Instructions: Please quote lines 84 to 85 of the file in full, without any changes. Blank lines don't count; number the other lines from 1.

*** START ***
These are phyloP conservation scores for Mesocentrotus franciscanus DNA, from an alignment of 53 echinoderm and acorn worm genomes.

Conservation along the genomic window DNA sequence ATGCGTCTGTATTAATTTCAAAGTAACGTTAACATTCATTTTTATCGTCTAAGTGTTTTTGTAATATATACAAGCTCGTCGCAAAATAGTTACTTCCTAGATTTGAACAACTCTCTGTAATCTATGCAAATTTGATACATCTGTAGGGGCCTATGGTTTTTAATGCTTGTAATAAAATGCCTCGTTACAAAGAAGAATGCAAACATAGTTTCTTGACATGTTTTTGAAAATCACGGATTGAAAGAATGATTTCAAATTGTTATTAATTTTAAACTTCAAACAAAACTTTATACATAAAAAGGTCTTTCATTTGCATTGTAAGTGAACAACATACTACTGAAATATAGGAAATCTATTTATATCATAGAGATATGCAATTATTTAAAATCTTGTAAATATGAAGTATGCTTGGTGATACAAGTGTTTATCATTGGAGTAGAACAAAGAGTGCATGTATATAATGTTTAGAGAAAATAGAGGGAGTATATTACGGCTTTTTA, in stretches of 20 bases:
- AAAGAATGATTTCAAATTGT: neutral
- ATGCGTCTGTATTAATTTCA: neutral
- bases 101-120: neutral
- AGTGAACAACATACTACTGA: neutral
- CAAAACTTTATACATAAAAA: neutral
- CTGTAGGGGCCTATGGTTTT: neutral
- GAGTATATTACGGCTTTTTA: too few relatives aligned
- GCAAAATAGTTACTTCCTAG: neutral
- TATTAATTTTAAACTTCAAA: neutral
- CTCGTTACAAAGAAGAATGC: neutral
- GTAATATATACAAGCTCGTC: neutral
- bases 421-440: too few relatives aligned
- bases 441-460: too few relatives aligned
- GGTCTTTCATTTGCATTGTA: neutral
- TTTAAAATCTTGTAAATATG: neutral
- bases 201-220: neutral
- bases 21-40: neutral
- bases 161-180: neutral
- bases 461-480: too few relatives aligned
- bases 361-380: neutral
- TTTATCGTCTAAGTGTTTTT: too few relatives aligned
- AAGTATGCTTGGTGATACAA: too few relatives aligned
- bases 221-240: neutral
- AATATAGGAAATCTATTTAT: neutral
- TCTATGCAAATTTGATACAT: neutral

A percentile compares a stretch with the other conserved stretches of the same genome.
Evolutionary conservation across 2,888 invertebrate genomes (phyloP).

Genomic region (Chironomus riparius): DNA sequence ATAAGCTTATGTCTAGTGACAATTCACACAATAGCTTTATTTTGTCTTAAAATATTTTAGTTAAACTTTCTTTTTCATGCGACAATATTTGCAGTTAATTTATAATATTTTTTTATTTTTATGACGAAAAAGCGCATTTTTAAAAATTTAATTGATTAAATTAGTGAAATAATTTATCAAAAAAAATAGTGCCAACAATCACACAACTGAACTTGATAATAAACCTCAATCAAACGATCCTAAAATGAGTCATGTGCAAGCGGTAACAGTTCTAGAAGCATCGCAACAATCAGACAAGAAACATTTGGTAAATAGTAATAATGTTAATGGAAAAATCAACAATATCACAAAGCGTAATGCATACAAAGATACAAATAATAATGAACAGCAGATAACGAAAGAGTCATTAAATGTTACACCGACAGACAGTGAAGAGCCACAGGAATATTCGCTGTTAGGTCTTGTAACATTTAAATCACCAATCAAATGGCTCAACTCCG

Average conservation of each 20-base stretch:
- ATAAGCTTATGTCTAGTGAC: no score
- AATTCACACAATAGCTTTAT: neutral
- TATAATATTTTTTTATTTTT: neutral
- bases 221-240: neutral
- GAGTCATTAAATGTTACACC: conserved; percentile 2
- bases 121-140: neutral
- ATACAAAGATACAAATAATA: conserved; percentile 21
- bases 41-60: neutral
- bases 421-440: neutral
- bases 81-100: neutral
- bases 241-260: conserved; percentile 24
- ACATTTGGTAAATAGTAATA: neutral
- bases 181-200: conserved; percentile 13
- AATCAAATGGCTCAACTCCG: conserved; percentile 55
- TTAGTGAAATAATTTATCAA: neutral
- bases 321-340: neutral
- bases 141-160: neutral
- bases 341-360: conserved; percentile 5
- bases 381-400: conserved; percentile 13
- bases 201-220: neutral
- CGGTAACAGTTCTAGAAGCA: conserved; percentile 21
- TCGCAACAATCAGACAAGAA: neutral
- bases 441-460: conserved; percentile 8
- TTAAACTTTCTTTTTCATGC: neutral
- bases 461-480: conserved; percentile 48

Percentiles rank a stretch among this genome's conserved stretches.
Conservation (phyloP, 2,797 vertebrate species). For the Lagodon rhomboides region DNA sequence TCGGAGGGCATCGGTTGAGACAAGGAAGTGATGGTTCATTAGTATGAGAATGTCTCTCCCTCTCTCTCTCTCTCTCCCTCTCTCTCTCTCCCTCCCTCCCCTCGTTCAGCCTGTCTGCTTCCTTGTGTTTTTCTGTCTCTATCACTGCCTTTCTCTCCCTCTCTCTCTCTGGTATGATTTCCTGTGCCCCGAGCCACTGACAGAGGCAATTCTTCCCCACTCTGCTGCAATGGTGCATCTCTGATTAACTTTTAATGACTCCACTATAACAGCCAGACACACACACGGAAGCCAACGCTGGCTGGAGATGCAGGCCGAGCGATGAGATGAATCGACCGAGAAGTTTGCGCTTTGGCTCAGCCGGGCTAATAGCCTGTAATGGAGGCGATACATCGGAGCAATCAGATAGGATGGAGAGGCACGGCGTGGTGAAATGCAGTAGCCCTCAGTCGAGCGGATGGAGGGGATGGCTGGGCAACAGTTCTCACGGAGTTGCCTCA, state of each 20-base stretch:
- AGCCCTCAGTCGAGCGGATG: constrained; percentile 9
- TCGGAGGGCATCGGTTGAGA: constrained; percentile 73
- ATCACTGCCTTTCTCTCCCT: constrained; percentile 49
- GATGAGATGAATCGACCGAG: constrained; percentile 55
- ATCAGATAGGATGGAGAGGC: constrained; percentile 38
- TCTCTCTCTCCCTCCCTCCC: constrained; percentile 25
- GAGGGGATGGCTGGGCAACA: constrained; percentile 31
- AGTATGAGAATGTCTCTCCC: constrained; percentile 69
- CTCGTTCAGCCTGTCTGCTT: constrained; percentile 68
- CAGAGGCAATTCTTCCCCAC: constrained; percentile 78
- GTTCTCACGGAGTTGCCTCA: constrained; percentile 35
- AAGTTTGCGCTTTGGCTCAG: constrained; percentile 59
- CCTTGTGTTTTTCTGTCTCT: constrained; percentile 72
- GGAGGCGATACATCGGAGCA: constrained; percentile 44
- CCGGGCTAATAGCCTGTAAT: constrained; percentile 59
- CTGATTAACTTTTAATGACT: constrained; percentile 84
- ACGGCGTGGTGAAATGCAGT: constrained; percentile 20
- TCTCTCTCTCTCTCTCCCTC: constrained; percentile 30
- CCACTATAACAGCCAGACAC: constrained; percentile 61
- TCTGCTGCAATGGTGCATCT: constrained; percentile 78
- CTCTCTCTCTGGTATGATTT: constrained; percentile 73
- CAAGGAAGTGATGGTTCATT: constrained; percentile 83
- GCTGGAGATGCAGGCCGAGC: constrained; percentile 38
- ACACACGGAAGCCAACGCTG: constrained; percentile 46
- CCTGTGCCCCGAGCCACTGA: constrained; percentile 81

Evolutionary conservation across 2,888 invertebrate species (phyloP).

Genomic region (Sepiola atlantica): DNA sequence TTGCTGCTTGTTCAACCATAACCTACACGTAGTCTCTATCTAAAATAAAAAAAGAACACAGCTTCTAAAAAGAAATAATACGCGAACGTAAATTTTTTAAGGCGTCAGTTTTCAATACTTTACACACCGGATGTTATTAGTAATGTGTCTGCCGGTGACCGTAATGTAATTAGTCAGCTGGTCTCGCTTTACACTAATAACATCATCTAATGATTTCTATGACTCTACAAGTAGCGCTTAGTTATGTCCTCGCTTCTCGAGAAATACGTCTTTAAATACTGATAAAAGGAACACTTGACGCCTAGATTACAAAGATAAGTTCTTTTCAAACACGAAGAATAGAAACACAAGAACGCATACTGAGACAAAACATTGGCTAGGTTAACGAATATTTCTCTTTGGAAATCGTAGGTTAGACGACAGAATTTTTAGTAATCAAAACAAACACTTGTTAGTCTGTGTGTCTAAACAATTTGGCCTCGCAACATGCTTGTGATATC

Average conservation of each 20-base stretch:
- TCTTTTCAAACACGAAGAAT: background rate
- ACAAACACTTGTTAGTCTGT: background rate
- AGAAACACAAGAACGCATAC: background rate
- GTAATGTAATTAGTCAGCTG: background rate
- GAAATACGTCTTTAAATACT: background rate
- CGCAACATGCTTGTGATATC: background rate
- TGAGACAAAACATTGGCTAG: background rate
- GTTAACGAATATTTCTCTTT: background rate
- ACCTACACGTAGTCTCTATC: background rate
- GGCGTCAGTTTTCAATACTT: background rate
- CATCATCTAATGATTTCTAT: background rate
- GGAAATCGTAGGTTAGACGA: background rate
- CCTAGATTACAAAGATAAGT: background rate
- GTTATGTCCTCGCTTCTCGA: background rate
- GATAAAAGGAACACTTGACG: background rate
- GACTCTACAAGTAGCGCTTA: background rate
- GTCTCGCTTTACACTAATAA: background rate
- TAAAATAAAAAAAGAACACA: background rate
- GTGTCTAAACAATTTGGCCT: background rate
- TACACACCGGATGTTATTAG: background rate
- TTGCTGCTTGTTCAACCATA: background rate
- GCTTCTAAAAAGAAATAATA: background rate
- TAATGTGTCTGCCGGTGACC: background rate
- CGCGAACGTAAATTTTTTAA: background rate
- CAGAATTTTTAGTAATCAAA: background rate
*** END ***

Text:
Evolutionary conservation across 2,888 invertebrate species (phyloP).

Genomic region (Sepiola atlantica): DNA sequence TTGCTGCTTGTTCAACCATAACCTACACGTAGTCTCTATCTAAAATAAAAAAAGAACACAGCTTCTAAAAAGAAATAATACGCGAACGTAAATTTTTTAAGGCGTCAGTTTTCAATACTTTACACACCGGATGTTATTAGTAATGTGTCTGCCGGTGACCGTAATGTAATTAGTCAGCTGGTCTCGCTTTACACTAATAACATCATCTAATGATTTCTATGACTCTACAAGTAGCGCTTAGTTATGTCCTCGCTTCTCGAGAAATACGTCTTTAAATACTGATAAAAGGAACACTTGACGCCTAGATTACAAAGATAAGTTCTTTTCAAACACGAAGAATAGAAACACAAGAACGCATACTGAGACAAAACATTGGCTAGGTTAACGAATATTTCTCTTTGGAAATCGTAGGTTAGACGACAGAATTTTTAGTAATCAAAACAAACACTTGTTAGTCTGTGTGTCTAAACAATTTGGCCTCGCAACATGCTTGTGATATC